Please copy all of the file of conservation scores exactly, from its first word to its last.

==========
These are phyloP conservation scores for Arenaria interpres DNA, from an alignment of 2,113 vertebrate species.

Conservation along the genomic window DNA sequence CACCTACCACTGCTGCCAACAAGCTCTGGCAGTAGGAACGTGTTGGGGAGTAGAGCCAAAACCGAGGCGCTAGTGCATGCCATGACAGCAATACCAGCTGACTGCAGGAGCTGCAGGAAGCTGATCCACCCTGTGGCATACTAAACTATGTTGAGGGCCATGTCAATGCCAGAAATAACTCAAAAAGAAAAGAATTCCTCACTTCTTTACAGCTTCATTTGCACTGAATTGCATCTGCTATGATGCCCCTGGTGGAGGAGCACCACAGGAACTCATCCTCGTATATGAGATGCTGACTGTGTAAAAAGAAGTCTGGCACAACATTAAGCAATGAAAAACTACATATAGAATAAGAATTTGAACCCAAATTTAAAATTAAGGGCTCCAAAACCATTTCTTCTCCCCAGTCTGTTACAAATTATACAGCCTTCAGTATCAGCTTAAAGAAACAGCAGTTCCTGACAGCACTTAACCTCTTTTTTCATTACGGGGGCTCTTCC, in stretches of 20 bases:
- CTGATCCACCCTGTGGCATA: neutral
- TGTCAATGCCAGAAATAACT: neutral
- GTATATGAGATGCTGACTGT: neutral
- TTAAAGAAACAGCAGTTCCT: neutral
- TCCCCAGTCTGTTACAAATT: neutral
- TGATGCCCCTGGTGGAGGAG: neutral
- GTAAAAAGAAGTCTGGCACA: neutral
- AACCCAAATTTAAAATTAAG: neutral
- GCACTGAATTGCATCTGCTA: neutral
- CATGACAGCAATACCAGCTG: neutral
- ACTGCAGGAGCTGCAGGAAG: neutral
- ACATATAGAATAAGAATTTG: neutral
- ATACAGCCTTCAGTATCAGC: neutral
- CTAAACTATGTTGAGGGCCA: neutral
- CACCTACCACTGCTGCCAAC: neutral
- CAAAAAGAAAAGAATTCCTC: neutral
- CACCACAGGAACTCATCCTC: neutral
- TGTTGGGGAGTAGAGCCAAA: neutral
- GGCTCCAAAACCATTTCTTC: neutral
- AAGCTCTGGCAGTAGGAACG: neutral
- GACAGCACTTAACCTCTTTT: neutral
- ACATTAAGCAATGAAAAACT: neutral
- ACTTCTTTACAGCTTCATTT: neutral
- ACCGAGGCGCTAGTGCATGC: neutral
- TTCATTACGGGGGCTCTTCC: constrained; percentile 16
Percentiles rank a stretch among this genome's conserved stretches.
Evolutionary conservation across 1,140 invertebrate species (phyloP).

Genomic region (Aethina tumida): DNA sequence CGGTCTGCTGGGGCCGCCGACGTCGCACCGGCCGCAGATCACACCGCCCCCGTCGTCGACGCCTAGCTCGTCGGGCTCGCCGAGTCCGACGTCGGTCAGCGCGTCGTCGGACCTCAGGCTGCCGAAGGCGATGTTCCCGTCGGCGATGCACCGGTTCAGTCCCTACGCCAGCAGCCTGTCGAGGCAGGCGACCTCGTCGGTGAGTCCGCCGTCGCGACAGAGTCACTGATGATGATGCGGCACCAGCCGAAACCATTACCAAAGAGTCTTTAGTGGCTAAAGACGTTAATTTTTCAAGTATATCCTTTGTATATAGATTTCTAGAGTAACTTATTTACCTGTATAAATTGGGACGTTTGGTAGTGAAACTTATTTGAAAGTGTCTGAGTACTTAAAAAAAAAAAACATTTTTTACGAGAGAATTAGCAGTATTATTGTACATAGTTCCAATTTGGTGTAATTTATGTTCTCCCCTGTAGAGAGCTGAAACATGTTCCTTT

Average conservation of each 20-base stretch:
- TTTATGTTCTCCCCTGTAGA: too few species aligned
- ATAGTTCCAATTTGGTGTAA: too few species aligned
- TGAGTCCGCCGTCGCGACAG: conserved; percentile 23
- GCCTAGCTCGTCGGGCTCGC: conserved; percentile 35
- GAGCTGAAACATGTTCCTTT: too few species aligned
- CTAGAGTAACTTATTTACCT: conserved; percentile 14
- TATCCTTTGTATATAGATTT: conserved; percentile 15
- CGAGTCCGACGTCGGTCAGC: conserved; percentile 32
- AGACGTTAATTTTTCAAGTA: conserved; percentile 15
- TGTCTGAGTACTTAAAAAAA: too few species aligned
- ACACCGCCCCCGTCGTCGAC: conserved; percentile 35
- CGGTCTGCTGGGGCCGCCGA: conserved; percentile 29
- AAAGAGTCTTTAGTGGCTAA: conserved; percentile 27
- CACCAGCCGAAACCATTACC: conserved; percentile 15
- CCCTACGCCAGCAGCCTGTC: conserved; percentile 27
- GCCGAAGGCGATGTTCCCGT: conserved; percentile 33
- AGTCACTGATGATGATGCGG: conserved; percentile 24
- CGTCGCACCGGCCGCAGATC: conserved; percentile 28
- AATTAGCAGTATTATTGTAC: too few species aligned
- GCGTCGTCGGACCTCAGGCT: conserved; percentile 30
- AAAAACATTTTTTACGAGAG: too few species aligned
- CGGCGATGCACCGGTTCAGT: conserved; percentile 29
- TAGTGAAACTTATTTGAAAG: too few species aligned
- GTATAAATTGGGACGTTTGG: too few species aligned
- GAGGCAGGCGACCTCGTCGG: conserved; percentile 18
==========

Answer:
These are phyloP conservation scores for Arenaria interpres DNA, from an alignment of 2,113 vertebrate species.

Conservation along the genomic window DNA sequence CACCTACCACTGCTGCCAACAAGCTCTGGCAGTAGGAACGTGTTGGGGAGTAGAGCCAAAACCGAGGCGCTAGTGCATGCCATGACAGCAATACCAGCTGACTGCAGGAGCTGCAGGAAGCTGATCCACCCTGTGGCATACTAAACTATGTTGAGGGCCATGTCAATGCCAGAAATAACTCAAAAAGAAAAGAATTCCTCACTTCTTTACAGCTTCATTTGCACTGAATTGCATCTGCTATGATGCCCCTGGTGGAGGAGCACCACAGGAACTCATCCTCGTATATGAGATGCTGACTGTGTAAAAAGAAGTCTGGCACAACATTAAGCAATGAAAAACTACATATAGAATAAGAATTTGAACCCAAATTTAAAATTAAGGGCTCCAAAACCATTTCTTCTCCCCAGTCTGTTACAAATTATACAGCCTTCAGTATCAGCTTAAAGAAACAGCAGTTCCTGACAGCACTTAACCTCTTTTTTCATTACGGGGGCTCTTCC, in stretches of 20 bases:
- CTGATCCACCCTGTGGCATA: neutral
- TGTCAATGCCAGAAATAACT: neutral
- GTATATGAGATGCTGACTGT: neutral
- TTAAAGAAACAGCAGTTCCT: neutral
- TCCCCAGTCTGTTACAAATT: neutral
- TGATGCCCCTGGTGGAGGAG: neutral
- GTAAAAAGAAGTCTGGCACA: neutral
- AACCCAAATTTAAAATTAAG: neutral
- GCACTGAATTGCATCTGCTA: neutral
- CATGACAGCAATACCAGCTG: neutral
- ACTGCAGGAGCTGCAGGAAG: neutral
- ACATATAGAATAAGAATTTG: neutral
- ATACAGCCTTCAGTATCAGC: neutral
- CTAAACTATGTTGAGGGCCA: neutral
- CACCTACCACTGCTGCCAAC: neutral
- CAAAAAGAAAAGAATTCCTC: neutral
- CACCACAGGAACTCATCCTC: neutral
- TGTTGGGGAGTAGAGCCAAA: neutral
- GGCTCCAAAACCATTTCTTC: neutral
- AAGCTCTGGCAGTAGGAACG: neutral
- GACAGCACTTAACCTCTTTT: neutral
- ACATTAAGCAATGAAAAACT: neutral
- ACTTCTTTACAGCTTCATTT: neutral
- ACCGAGGCGCTAGTGCATGC: neutral
- TTCATTACGGGGGCTCTTCC: constrained; percentile 16
Percentiles rank a stretch among this genome's conserved stretches.
Evolutionary conservation across 1,140 invertebrate species (phyloP).

Genomic region (Aethina tumida): DNA sequence CGGTCTGCTGGGGCCGCCGACGTCGCACCGGCCGCAGATCACACCGCCCCCGTCGTCGACGCCTAGCTCGTCGGGCTCGCCGAGTCCGACGTCGGTCAGCGCGTCGTCGGACCTCAGGCTGCCGAAGGCGATGTTCCCGTCGGCGATGCACCGGTTCAGTCCCTACGCCAGCAGCCTGTCGAGGCAGGCGACCTCGTCGGTGAGTCCGCCGTCGCGACAGAGTCACTGATGATGATGCGGCACCAGCCGAAACCATTACCAAAGAGTCTTTAGTGGCTAAAGACGTTAATTTTTCAAGTATATCCTTTGTATATAGATTTCTAGAGTAACTTATTTACCTGTATAAATTGGGACGTTTGGTAGTGAAACTTATTTGAAAGTGTCTGAGTACTTAAAAAAAAAAAACATTTTTTACGAGAGAATTAGCAGTATTATTGTACATAGTTCCAATTTGGTGTAATTTATGTTCTCCCCTGTAGAGAGCTGAAACATGTTCCTTT

Average conservation of each 20-base stretch:
- TTTATGTTCTCCCCTGTAGA: too few species aligned
- ATAGTTCCAATTTGGTGTAA: too few species aligned
- TGAGTCCGCCGTCGCGACAG: conserved; percentile 23
- GCCTAGCTCGTCGGGCTCGC: conserved; percentile 35
- GAGCTGAAACATGTTCCTTT: too few species aligned
- CTAGAGTAACTTATTTACCT: conserved; percentile 14
- TATCCTTTGTATATAGATTT: conserved; percentile 15
- CGAGTCCGACGTCGGTCAGC: conserved; percentile 32
- AGACGTTAATTTTTCAAGTA: conserved; percentile 15
- TGTCTGAGTACTTAAAAAAA: too few species aligned
- ACACCGCCCCCGTCGTCGAC: conserved; percentile 35
- CGGTCTGCTGGGGCCGCCGA: conserved; percentile 29
- AAAGAGTCTTTAGTGGCTAA: conserved; percentile 27
- CACCAGCCGAAACCATTACC: conserved; percentile 15
- CCCTACGCCAGCAGCCTGTC: conserved; percentile 27
- GCCGAAGGCGATGTTCCCGT: conserved; percentile 33
- AGTCACTGATGATGATGCGG: conserved; percentile 24
- CGTCGCACCGGCCGCAGATC: conserved; percentile 28
- AATTAGCAGTATTATTGTAC: too few species aligned
- GCGTCGTCGGACCTCAGGCT: conserved; percentile 30
- AAAAACATTTTTTACGAGAG: too few species aligned
- CGGCGATGCACCGGTTCAGT: conserved; percentile 29
- TAGTGAAACTTATTTGAAAG: too few species aligned
- GTATAAATTGGGACGTTTGG: too few species aligned
- GAGGCAGGCGACCTCGTCGG: conserved; percentile 18